Singapore

Dogs to help in security checks

Checks at public transport hubs led to 688 arrests in first 10 months this year

Police patrols, with dogs trained to sniff out explosives, will be stepped up to cover more MRT stations and bus interchanges during this festive period, even as the number of arrests at such public places this year has hit a three-year high.

Teams of three or four men from the Public Transport Security Command (Transcom) and the K-9 unit of the Special Operations Command may also stop commuters to check their bags and pockets as well as ask for their particulars if a person appears suspicious.

If someone is found to be wanted for existing offences, the individual may be handed over to other enforcement agencies, such as the Central Narcotics Bureau or the National Environment Agency, a police spokesman said yesterday.

Transcom officers will also deal with drug-related and molestation offences.

A check should not take more than two minutes if the commuter is cooperative, said Transcom's Sergeant (NS) Bryant Choo yesterday.

These checks have proven useful as they have led to arrests of people who possess dangerous weapons like brass knuckle-dusters as well as stolen property, said the police spokesman.

Transcom's latest figures show 688 arrests were made in the first 10 months of this year, which have exceeded last year's 12-month figure of 676 arrests and 545 in 2015.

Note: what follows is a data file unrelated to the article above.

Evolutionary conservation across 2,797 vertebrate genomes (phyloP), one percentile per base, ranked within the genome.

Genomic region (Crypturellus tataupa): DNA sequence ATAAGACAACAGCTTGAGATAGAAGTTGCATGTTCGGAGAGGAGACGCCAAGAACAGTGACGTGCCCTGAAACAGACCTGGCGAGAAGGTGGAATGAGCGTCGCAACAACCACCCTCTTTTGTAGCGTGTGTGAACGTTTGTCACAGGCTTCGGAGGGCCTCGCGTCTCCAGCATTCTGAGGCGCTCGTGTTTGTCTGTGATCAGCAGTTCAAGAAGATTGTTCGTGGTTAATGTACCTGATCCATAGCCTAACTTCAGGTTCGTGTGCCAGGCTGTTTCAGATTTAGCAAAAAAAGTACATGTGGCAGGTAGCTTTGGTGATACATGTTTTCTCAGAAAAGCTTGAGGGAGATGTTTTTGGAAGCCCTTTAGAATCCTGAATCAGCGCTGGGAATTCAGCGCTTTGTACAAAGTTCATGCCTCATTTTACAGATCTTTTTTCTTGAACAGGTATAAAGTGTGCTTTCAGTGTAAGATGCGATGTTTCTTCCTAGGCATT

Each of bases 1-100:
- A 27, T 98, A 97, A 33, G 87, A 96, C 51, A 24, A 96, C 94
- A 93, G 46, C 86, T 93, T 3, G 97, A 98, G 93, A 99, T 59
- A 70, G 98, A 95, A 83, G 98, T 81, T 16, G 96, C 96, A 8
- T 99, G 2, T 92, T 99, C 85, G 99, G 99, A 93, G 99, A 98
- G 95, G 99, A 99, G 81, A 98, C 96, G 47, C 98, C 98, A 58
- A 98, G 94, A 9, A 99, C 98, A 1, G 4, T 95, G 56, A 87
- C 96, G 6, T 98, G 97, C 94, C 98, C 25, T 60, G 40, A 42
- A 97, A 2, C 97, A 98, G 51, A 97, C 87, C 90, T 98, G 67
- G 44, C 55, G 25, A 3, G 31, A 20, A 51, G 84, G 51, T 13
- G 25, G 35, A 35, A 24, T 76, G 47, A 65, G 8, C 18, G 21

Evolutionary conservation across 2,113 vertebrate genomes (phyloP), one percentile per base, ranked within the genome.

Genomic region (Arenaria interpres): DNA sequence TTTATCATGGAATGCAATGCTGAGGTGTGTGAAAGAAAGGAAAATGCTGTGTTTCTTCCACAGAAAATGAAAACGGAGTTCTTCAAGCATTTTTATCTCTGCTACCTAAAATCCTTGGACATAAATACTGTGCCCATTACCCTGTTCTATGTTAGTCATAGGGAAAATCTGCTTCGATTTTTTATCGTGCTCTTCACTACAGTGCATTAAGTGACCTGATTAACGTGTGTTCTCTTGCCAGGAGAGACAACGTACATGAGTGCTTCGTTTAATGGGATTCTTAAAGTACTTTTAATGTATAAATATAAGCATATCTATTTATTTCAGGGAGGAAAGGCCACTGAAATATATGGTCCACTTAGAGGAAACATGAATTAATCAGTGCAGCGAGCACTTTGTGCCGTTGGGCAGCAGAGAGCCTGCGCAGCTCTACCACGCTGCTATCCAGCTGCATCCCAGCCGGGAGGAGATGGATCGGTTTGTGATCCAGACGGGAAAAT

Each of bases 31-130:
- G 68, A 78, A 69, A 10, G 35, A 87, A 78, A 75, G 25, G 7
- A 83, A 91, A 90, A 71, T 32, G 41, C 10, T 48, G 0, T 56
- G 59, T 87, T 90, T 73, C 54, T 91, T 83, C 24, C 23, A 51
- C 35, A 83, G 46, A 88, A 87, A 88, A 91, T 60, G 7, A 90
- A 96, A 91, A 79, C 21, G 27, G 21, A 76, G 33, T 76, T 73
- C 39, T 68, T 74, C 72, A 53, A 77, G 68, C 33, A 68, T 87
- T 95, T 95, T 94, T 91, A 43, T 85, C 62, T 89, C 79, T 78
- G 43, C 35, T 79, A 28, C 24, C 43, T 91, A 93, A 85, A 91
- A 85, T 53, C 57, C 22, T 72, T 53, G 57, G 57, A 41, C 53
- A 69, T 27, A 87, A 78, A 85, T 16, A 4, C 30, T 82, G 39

Sgt (NS) Choo said the patrols typically cover crowded MRT stations such as those in Raffles Place, Bugis and Bayfront. A team stays for about 30 minutes at each station or interchange.

More than 50,000 commuters are checked yearly by Transcom officers, who wear a dark-blue uniform and a light-grey beret, the spokesman said.

During a demonstration for the media yesterday on how police dogs detect explosives, officers said the animals will not approach a person without a command from its handler.

During patrols, Transcom officers will walk alongside or behind the dogs, which will be on a leash held by a handler.

Noting that some people may be sensitive to dogs, Sgt Choo said officers will place themselves between these people and the canines.

Yesterday, Senior Staff Sergeant Wong Wenxiong led Esso, a two-year-old German shepherd, towards a carpark at Mowbray Camp near Chua Chu Kang.

The dog sniffed at various vehicles and at a red car, it stopped and sat on its hind legs - a sign that something was not right. A check uncovered an explosive - albeit a dummy device - near the car's front bumper.

The demonstration involving Esso shows the outcome of a 12-week training programme that is compulsory for all sniffer dogs.

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COURT & CRIME